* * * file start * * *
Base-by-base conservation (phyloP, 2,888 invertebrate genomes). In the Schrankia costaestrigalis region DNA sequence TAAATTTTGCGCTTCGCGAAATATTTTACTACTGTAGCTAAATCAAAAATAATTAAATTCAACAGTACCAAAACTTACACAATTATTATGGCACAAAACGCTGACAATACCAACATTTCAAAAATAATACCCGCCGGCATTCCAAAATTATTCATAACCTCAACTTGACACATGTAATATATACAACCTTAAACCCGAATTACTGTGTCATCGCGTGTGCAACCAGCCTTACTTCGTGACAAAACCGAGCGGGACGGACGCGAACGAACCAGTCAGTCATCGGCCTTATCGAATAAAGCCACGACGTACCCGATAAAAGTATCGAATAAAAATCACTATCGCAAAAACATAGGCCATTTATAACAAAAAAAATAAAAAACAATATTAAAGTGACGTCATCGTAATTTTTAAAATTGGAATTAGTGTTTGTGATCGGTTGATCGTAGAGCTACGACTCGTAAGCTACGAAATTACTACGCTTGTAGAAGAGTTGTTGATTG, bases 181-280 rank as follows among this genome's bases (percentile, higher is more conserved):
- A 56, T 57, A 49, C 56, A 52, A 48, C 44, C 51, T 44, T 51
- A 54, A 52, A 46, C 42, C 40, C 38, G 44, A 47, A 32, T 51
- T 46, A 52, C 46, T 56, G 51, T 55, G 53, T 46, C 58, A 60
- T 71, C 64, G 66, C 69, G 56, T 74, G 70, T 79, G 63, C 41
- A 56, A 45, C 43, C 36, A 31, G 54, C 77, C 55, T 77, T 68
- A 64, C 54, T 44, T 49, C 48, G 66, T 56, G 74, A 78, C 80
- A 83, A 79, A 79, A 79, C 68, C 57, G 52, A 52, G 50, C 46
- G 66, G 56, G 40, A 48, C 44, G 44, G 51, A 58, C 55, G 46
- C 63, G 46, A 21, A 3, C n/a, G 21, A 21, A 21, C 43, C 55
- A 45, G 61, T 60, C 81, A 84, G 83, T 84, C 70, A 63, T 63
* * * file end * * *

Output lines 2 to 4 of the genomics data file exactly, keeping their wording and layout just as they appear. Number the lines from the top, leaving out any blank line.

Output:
- A 56, T 57, A 49, C 56, A 52, A 48, C 44, C 51, T 44, T 51
- A 54, A 52, A 46, C 42, C 40, C 38, G 44, A 47, A 32, T 51
- T 46, A 52, C 46, T 56, G 51, T 55, G 53, T 46, C 58, A 60